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include both national- and state-level representatives. The body could be analogous to the National Committee on Vital and Health Statistics (NCVHS) or the National Quality Forum (NQF) (Kizer, 2000; National Quality Forum, 2000; Stead, 1998) and should fulfill technical, representative, and interpretive functions.
RECOMMENDATION 4: The Agency for Healthcare Research and Quality should set the long-term goal of using a comprehensive approach to the assessment and measurement of quality of care as a basis for the National Health Care Quality Data Set.
A comprehensive system is one in which the majority of care for a given population is assessed using a large number of measures representing the many components of health care quality and consumer perspectives on health care needs in an integrated manner and spanning a variety of health care settings and conditions. This approach should result in a more complete and accurate picture of the state of quality in the nation than is now available. To this end, the Agency for Healthcare Research and Quality should evaluate current efforts to develop comprehensive quality measurement systems (for example, in the area of effectiveness) and examine how they may be used and expanded.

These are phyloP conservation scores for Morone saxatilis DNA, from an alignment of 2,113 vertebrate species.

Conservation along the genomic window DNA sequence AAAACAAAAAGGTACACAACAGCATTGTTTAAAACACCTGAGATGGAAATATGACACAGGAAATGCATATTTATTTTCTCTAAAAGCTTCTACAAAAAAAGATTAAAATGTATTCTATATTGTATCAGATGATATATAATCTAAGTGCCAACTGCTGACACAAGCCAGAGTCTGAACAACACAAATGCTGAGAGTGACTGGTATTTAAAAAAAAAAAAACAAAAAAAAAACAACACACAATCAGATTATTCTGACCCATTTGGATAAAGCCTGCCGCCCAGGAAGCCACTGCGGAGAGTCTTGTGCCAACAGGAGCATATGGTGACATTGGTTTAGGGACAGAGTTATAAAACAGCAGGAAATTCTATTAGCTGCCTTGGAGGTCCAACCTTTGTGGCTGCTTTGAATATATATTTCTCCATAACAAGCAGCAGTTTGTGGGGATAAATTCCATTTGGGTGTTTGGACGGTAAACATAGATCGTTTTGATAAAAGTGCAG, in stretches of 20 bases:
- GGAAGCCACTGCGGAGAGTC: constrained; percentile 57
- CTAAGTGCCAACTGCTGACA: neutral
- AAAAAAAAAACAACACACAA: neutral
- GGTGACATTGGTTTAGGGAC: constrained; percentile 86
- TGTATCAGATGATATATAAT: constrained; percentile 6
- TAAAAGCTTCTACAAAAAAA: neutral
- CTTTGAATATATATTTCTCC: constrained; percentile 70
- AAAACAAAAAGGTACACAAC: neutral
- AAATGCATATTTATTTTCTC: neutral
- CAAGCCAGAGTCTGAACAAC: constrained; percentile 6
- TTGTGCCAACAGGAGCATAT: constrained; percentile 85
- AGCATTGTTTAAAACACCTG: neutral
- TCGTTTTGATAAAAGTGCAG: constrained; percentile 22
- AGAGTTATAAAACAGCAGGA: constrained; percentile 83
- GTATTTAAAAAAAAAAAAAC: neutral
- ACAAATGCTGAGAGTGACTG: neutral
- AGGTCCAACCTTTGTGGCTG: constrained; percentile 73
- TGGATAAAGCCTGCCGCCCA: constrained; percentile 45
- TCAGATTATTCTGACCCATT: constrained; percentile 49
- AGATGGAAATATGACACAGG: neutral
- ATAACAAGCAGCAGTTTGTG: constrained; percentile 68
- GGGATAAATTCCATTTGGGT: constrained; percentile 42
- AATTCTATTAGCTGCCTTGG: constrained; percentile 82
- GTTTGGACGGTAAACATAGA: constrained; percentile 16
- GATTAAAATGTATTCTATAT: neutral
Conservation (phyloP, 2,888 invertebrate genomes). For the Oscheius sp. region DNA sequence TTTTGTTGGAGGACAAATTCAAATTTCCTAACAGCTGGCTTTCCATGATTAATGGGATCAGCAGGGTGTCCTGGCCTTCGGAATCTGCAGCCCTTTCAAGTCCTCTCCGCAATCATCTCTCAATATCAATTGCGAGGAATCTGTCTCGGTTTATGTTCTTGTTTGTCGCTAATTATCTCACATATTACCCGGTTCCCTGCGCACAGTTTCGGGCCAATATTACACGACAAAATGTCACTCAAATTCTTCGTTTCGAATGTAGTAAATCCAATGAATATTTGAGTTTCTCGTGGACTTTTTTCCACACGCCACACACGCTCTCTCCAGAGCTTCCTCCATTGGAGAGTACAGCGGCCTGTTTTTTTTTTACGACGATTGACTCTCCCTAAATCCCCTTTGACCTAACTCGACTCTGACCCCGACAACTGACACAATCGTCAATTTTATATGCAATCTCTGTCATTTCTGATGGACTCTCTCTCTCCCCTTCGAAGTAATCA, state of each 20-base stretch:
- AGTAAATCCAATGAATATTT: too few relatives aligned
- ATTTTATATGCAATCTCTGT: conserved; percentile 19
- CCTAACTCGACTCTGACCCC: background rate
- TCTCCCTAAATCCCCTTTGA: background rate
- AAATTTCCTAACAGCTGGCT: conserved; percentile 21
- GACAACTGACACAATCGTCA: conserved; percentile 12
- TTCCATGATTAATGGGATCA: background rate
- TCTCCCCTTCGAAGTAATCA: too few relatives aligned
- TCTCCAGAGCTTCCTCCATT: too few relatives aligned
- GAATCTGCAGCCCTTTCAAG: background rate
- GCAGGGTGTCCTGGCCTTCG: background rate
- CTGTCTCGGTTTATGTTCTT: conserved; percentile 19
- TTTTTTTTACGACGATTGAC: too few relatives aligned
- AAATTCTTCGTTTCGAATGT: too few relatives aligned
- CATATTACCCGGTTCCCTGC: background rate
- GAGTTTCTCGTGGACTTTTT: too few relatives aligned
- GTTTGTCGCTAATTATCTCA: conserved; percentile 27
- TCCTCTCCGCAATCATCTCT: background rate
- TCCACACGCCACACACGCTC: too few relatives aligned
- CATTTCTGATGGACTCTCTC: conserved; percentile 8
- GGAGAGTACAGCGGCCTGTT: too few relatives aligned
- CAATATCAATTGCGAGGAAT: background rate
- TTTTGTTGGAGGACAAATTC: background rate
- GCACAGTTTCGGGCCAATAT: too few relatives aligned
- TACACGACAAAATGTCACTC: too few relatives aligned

The committee agreed that a comprehensive approach to measurement is ideal for the National Health Care Quality Data Set on which the Quality Report will be based. A limited set of measures would be insufficient to capture the four components of quality and the diverse consumer perspectives on health care needs. Therefore, conceptually, the National Health Care Quality Data Set should be as comprehensive as possible, but by necessity, reporting will be selective (see
Chapter 5 for further discussion of the Quality Report).
Experience with comprehensive systems of health care quality measurement is limited. The RAND QA Tools system (McGlynn, 2000), although still under development, shows promise as a means to assess effectiveness. QA Tools could be expanded to examine limited aspects of “patient centeredness,” timeliness, and safety, but complementary data collection and reporting systems may be have to be developed and expanded in order to cover all four components of quality in a comprehensive manner.
RECOMMENDATION 5: When possible and appropriate, and to enhance robustness, facilitate detection of trends, and simplify presentation of the measures in the National Health Care Quality Report, the Agency for Healthcare Research and Quality (AHRQ) should consider combining related individual measures into summary measures of specific aspects of quality. AHRQ should also make available to the public information on the individual mea-